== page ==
President Trump handed abortion foes what the AP calls "a major victory" Wednesday as his administration announced it will end medical research using human fetal tissue at the National Institutes of Health. The New York Times says this has been a "top goal" of anti-abortion groups, but some scientists say there is simply no other way to study certain health issues and argue that such research benefits millions. Privately funded research will not be affected, and government funded research at most universities will be allowed to continue for now, but will be subject to a review by a new ethics advisory board as to whether funding will be renewed. The administration is, however, canceling one $2-million-per-year contract with the University of California, San Francisco, for such research, and one bioethics professor tells Forbes the move is likely a "death knell" for all fetal tissue research in the US.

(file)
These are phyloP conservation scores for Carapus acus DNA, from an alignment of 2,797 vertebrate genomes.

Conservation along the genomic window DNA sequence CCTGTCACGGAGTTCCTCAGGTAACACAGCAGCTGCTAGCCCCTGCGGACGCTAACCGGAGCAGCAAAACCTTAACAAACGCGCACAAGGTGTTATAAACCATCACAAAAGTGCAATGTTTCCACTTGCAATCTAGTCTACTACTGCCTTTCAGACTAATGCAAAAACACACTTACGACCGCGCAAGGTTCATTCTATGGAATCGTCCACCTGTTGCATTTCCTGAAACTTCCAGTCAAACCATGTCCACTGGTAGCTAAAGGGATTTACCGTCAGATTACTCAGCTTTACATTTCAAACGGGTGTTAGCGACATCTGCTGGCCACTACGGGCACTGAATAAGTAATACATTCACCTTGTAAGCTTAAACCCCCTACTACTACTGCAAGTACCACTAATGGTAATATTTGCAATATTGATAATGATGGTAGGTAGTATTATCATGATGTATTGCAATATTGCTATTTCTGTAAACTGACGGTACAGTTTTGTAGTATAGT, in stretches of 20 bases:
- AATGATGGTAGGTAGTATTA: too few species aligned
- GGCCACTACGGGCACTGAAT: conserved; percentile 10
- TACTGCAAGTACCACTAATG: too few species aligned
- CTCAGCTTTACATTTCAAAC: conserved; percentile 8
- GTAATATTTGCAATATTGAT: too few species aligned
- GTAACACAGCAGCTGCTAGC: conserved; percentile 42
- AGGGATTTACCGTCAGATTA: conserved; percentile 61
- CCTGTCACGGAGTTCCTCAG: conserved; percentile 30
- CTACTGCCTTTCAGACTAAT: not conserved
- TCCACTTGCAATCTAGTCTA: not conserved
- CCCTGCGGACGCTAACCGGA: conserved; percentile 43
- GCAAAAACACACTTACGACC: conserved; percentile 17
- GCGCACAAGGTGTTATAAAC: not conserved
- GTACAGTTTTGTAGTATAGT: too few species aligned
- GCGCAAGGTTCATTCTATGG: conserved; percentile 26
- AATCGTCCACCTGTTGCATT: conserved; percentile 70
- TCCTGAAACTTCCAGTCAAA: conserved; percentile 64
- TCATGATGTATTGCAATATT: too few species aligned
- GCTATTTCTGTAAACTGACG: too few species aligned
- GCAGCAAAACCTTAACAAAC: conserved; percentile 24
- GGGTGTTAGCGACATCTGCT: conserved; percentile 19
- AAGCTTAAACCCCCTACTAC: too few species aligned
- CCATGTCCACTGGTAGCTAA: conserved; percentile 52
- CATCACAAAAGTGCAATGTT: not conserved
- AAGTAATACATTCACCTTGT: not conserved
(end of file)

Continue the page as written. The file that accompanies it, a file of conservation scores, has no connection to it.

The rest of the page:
Research using fetal tissue has led to such advances as drugs to treat HIV and vaccines for rabies and rubella. Scientists say the research is still needed in order to make advances on an HIV vaccine, research on blindness and birth defects, and treatments for numerous other health threats including the Zika virus. "It will affect everything from cures for cancer and HIV through to Parkinson’s and dementia," one public health law professor says. "The ban on fetal tissue research is akin to a ban on hope for millions of Americans suffering from life threatening and debilitating diseases." But "promoting the dignity of human life from conception to natural death is one of the very top priorities of President Trump’s administration," the Department of Health and Human Services said in a statement announcing the decision. (A Democratic governor recently signed abortion legislation.)